The magic ingredient

Ché-Anne Davis-Leahy is a Sixth Former, Creative, navigator of chronic health conditions and author of “15 minutes”.

Nadia Somers is a Clinical Psychologist: supporting young people and families in the paediatric endocrine department at the Evelina London Children’s Hospital and in private practice She is on instagram: @atimeandspacepsychology

In a time of unprecedented pressure on health professionals, especially on GPs, how do we hang onto the magic ingredients that make those brief consultations count? The magic ingredients are the practices that make up what we call “The Relationship”; the moments of curiosity, eye contact, active listening, transparency and so on. They mean medical advice and experience travels out of the consulting room with the patient, and has a long lasting and positive influence on outcomes such as adherence, help seeking, decision making and quality of life.1-5 The Relationship is the magic ingredient.

Ché is a young person transitioning from paediatric to adult services who has long been finding ways to manage multiple health conditions and navigate the health system. I am a clinical psychologist supporting young people and families in a hospital setting. Our conversations have been as much about healing the marks left by contact with healthcare professionals as they have been about reclaiming agency over health conditions.

As we come to an end of our work Ché has written a poem about a GP consultation that we wanted to share with you.

15 minutes

waiting in the reception area, i imagine the caricature of my GP
these implored attributes manifest from experiences engraved on the tabula rasa of my mind, informing the set list:
a tone of indifference inhumanely void of empathy; eyes that only search for illness, blind -or ignorant- to that I am an entity; and knowledge of every probability, they radiate an overbearing sense of supremacy

in this time before my appointment where i ascribe these traits, i recall a montage of every time i entered a patient room— recurrently being rendered inarticulate by the GP’s all-engulfing presence— repeatedly engaging in futile conversation, unable to finish a full sentence— that inescapable feeling of being inferior and helpless—

the montage pauses

an inviting hand on the patient room door knob, soft eyes and an enthusiastic handshake greets me

their hand calloused, sticky with hand sanitiser residue, directed me to my seat.

i sit admittedly still with anticipation, waiting for the characteristics i’m all too familiar with to surface, but they seem non-existent as i observe them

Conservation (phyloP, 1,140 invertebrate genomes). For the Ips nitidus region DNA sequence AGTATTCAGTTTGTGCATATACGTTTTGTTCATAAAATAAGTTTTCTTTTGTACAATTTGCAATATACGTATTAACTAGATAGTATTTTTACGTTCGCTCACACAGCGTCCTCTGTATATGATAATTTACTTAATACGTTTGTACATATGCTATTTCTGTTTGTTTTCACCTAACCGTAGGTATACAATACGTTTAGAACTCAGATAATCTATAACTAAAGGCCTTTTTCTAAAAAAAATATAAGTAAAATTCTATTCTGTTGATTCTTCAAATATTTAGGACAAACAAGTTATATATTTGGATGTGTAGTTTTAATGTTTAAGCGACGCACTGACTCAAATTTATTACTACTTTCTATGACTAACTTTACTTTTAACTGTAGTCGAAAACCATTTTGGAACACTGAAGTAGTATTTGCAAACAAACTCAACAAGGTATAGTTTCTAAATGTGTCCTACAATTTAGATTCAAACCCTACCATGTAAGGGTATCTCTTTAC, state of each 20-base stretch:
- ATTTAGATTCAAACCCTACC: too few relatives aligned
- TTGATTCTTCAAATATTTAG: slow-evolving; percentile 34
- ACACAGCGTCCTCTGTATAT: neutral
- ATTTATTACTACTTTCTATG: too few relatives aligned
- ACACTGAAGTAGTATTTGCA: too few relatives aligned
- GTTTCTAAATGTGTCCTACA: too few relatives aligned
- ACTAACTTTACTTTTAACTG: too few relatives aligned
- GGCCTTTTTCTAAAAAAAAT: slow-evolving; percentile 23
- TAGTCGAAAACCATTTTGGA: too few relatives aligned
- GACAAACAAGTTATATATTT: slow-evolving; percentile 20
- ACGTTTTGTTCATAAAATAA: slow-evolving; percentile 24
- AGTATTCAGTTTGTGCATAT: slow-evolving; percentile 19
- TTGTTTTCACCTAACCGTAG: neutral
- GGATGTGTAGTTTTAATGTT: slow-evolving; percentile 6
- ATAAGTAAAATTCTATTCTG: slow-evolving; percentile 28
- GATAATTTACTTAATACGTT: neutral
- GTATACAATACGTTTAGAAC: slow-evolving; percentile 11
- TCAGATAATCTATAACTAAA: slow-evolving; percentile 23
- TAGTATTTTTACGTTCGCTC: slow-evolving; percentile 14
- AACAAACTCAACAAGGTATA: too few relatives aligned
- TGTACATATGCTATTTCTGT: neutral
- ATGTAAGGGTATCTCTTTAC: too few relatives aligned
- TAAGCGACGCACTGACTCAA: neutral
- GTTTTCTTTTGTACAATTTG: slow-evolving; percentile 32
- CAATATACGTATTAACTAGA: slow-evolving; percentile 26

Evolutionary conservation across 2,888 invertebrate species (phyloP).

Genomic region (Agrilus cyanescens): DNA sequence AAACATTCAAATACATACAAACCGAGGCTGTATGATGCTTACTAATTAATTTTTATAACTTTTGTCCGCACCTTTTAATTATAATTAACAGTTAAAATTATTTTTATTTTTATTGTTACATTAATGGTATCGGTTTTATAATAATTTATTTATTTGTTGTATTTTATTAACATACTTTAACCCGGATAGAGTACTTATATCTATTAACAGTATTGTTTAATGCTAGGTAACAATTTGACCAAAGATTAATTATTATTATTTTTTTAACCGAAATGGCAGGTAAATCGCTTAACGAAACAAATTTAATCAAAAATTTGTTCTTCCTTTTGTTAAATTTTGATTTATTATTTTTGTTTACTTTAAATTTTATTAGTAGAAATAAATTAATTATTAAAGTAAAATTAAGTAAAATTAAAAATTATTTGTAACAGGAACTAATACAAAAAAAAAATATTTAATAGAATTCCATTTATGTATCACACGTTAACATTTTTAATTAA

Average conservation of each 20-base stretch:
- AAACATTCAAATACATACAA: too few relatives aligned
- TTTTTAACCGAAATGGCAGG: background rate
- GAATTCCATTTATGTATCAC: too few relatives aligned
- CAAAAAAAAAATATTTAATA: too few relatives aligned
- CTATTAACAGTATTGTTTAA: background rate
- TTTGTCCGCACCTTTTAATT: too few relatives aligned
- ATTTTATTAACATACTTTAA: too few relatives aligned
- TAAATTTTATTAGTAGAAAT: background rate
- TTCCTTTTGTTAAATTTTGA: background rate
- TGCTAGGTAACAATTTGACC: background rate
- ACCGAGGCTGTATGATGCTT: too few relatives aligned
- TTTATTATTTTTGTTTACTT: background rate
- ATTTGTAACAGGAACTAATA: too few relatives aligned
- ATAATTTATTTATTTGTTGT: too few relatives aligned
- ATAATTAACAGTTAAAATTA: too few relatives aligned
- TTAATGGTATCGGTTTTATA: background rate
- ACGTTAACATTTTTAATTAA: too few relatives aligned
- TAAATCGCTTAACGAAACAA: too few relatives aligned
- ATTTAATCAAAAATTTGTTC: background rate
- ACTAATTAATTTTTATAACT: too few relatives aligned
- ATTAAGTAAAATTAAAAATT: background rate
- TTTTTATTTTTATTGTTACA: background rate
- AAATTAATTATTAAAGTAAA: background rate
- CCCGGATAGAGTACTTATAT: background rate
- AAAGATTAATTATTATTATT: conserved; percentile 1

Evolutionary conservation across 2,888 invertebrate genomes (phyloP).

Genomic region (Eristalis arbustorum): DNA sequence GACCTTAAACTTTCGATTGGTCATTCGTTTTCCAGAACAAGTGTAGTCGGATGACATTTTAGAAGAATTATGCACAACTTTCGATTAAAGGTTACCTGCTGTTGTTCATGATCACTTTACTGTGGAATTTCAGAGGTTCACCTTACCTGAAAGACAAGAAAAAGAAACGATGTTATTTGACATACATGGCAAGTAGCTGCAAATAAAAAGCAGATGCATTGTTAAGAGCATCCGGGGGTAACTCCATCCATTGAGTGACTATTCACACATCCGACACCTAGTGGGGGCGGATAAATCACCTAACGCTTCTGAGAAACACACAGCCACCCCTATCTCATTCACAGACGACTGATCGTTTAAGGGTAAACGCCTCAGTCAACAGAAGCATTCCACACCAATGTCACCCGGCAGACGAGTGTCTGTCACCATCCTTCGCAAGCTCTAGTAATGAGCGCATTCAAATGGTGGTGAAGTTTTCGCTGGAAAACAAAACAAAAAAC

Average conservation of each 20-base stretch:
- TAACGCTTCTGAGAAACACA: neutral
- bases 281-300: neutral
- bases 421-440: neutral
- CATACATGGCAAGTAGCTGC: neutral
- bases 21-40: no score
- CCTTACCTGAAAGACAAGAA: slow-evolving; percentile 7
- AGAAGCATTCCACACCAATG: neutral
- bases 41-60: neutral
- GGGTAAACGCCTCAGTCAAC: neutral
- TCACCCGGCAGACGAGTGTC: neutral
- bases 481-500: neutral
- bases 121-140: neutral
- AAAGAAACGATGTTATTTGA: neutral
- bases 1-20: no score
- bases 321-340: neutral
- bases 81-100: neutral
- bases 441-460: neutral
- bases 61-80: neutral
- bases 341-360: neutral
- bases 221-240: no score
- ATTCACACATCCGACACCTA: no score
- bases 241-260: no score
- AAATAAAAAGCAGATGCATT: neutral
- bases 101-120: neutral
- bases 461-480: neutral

they tap their forefinger lethargically on the mouse— the other hand fiddles with their lanyard, full to the brim with badges of all kinds— they give me a worn smile, overflowing with warmth, before speaking inquisitively, asking me questions about my day, my health, my life.

i was treading in unfamiliar territory

the characteristics i assumed of them were misleading, and i felt a cumulation of guilt, yet the feeling of comfort swelled within me as i abandoned my self-fulfilling prophecy

i allowed myself to settle into the seat, the tension seeping from hands, my jaw unclenching, and my eyes widening, ready to let them in.



  1. Feo R, Young JA, Urry K, Lawless M, Hunter SC, Kitson A, Conroy T. ‘I wasn’t made to feel like a nut case after all’: A qualitative story completion study exploring healthcare recipient and carer perceptions of good professional caregiving relationships. Health Expectations. 2024 Feb;27(1):e13871.
  2. Kelley JM, Kraft-Todd G, Schapira L, Kossowsky J, Riess H. The influence of the patient-clinician relationship on healthcare outcomes: a systematic review and meta-analysis of randomized controlled trials. PloS one. 2014 Apr 9;9(4):e94207.
  3. Kornhaber R, Walsh K, Duff J, Walker K. Enhancing adult therapeutic interpersonal relationships in the acute health care setting: an integrative review. Journal of multidisciplinary healthcare. 2016 Oct 14:537-46.
  4. Pronovost-Morgan C, Hartogsohn I, Ramaekers JG. Harnessing placebo: Lessons from psychedelic science. Journal of Psychopharmacology. 2023 Sep;37(9):866-75.
  5. Tavakoly Sany SB, Behzhad F, Ferns G, Peyman N. Communication skills training for physicians improves health literacy and medical outcomes among patients with hypertension: a randomized controlled trial. BMC health services research. 2020 Dec; 20:1-0.

Featured photo by Annie Spratt on Unsplash.

The BJGP is the world-leading primary care journal. At BJGP Life we add multi-media comment and opinion for the primary care community.

Notify of

This site uses Akismet to reduce spam. Learn how your comment data is processed.

Inline Feedbacks
View all comments
Previous Story

Reducing medicine wastage – working together to support our NHS, our well-being and our planet

Next Story

The political determinants of health

Latest from Opinion

Capital advantage

The idea of history repeating is historically recurrent. It goes back to the ancients, so there

Would love your thoughts, please comment.x
Skip to toolbar